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Thursday
Nov262015

ICYMI: Our Social Media Posts This Week – Nov. 22 - 28, 2015

Below is a review of the posts (on Facebook, LinkedIn, and Twitter) from the past week.  You can check out the full posts by clicking on the links.

In the post on Sunday 11/22/15 we learned that United Airlines will pay over $1 Million to settle a disability lawsuit. Wow! The underlying suit filed by the EEOC alleged that United’s competitive transfer policy violates the ADA because it frequently prevented employees with disabilities from continuing employment. The suit was originally filed in June 2009; it was transferred to a different federal court and that court dismissed the case in February 2011 (based on what it thought was earlier governing precedent). ON appeal, the court reversed. In May 2013 the US Supreme Court denied certiorari, leaving standing the ruling that the ADA mandated an employer assigning employees with disabilities to vacant positions for which they are qualified, provided the accommodation is ordinarily reasonable and not be an undue hardship to the employer.

TAKEAWAY: Just because there is a policy or similar provision in place does not mean it is legally enforceable. Consult with an employment law attorney to make sure policies you seek to enforce can be legally enforced (before a court tells you to the contrary).

The post on Monday 11/23/15 talked about successor liability for discrimination claims. This was at issue in a recent federal court case. In the case, one corporation operated a restaurant called Sparx, a property company owned the restaurant building, and a third corporation operated a Denny’s restaurant. All 3 corporate entities were owned by the same person. After Sparx went out of business, the Denny’s opened in the same location and even hired Sparx’s former managers and many of its former employees. The court said that Sparx and Denny’s “carried on the same restaurant business at the same location” even though under different names and themes. Why did this matter? Because Sparx had been sued by the EEOC for race retaliation, a jury had found in favor of the EEOC, and Sparx then dissolved. The court’s finding meant that the corporation that owned Denny’s was really Sparx’s successor and therefore liable for the judgment. The elements considered by the court in making the successor liability determination are in the post and include whether the predecessor entity could have provided relief to the employee after its dissolution.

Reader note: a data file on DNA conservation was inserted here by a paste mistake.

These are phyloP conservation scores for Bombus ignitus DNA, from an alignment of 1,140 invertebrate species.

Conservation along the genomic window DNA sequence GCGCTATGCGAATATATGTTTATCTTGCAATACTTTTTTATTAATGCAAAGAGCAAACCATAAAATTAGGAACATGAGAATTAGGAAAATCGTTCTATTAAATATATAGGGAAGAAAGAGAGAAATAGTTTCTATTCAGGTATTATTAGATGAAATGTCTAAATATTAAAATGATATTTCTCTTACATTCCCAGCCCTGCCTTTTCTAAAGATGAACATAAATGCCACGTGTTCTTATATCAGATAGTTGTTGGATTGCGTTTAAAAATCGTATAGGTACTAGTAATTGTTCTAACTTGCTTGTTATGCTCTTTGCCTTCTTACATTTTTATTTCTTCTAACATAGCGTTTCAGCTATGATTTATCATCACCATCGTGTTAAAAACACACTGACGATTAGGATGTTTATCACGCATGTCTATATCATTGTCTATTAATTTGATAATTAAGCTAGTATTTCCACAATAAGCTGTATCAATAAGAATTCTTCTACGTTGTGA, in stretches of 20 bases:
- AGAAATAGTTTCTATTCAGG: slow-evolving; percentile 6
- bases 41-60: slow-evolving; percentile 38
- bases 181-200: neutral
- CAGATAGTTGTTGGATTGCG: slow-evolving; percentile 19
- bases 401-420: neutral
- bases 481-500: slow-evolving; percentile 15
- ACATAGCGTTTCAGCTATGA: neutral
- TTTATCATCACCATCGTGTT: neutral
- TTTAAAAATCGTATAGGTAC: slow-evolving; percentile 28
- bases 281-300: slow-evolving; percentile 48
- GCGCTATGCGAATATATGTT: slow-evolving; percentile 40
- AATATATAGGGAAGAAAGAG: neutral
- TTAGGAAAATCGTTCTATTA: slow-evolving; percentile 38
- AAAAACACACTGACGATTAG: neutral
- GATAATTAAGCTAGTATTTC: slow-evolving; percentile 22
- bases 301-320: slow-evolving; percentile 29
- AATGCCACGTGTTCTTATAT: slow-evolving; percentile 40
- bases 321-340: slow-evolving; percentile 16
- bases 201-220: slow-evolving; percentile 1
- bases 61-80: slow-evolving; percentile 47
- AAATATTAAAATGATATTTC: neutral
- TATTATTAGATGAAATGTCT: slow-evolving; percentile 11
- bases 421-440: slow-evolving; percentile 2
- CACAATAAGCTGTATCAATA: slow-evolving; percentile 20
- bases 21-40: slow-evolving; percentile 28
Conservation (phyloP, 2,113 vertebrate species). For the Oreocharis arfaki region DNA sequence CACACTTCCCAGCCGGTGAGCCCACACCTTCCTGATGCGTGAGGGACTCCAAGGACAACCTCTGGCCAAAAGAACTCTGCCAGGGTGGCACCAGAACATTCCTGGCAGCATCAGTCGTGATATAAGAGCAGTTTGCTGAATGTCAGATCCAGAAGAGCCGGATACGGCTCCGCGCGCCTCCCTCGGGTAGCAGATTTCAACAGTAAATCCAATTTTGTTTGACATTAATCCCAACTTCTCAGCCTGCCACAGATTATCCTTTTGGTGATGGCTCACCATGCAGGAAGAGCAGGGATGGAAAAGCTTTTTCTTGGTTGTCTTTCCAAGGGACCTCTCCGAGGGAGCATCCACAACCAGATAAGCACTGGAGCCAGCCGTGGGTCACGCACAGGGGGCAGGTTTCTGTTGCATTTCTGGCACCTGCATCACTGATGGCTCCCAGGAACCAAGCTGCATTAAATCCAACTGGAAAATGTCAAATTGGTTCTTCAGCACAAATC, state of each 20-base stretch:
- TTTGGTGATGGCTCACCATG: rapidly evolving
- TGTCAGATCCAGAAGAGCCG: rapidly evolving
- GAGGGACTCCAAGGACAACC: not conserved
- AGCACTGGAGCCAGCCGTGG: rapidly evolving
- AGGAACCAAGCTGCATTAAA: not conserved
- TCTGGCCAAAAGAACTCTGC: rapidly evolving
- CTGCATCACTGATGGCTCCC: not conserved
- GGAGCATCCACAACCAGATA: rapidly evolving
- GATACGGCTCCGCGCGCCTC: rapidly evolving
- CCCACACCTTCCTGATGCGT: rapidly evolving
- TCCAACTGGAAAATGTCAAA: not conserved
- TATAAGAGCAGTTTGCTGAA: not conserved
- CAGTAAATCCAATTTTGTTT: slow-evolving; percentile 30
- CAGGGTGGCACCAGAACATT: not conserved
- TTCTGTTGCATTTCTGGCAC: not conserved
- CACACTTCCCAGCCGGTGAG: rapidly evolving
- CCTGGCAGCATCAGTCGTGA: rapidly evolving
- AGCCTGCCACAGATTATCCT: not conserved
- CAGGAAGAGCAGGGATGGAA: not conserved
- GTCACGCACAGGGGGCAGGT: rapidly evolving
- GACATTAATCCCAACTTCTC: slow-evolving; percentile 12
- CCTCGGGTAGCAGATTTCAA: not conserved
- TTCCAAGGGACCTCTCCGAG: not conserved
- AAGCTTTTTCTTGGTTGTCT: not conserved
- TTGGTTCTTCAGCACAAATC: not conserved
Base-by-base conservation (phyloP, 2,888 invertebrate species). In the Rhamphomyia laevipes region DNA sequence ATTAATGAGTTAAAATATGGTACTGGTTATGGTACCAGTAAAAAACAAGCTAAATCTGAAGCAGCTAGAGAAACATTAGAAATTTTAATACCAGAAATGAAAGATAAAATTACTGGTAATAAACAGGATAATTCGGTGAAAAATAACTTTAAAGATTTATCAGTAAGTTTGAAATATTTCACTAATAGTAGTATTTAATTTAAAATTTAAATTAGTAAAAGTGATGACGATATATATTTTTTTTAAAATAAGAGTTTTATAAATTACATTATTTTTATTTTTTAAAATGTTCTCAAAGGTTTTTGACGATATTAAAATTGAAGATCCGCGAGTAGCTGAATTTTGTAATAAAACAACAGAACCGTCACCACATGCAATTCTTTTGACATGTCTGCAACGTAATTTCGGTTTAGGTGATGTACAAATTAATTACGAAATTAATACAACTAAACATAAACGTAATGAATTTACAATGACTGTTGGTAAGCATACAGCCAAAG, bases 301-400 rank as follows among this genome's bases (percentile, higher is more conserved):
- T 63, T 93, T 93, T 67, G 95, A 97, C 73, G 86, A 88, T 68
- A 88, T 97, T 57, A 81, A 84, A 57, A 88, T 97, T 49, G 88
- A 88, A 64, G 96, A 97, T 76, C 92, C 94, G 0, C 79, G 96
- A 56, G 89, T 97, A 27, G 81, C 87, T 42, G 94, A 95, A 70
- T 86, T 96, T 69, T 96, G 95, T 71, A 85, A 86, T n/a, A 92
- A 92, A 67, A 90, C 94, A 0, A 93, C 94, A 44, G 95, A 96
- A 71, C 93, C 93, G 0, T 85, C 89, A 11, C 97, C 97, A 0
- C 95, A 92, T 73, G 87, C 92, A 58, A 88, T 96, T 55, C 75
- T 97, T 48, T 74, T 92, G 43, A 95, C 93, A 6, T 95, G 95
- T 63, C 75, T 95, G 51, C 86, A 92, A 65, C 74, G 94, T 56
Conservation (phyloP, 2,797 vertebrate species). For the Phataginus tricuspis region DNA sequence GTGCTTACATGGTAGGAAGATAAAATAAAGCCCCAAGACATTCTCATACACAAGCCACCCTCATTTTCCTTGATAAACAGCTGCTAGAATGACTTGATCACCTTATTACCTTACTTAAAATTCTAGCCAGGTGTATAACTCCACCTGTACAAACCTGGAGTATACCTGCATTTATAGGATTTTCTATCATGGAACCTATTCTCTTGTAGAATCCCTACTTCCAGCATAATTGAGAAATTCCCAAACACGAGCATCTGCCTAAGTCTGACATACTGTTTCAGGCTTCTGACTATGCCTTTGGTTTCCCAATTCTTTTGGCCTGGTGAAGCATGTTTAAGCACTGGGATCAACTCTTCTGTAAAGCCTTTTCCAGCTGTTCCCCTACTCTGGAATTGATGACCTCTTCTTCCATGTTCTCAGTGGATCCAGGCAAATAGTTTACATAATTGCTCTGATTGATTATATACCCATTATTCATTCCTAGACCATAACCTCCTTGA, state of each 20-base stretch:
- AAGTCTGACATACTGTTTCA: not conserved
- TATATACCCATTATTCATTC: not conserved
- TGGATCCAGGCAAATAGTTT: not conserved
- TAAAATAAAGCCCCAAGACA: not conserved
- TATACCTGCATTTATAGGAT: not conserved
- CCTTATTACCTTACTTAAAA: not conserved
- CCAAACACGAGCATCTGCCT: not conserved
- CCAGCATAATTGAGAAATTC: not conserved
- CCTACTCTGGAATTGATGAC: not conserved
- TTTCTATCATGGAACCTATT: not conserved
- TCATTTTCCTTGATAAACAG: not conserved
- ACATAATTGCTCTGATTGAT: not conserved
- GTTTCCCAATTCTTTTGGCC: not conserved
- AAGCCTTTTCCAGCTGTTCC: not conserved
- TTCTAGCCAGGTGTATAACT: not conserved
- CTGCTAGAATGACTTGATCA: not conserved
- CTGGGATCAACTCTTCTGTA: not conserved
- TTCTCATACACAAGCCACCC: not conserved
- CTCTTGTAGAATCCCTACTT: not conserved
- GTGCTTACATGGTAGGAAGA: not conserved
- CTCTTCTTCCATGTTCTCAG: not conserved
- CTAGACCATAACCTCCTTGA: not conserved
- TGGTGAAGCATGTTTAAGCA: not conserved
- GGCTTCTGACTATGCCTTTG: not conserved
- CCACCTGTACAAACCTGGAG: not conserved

TAKEAWAY: Don’t try to use a back door; it may lead right to the same lawsuit you are trying to avoid through the front door.

In the post on Tuesday 11/24/15, the EEOC sued the employer for disability discrimination; the fired employee was believed to be HIV positive. What could be worse? Well, the employer here is a plasma collection center. There's more … After an initial screening for a plasma donation showed a viral marker for HIV, the employee was placed on a deferred donor list. His supervisor learned of that and immediately discharged him. Could it get even worse? Yep. Later tests showed the employee was actually negative for HIV. The EEOC sued, alleging the employer discharged anyone who tested positive for a viral marker (violating the ADA under the disability or record of having a disability prong). The suit is pending.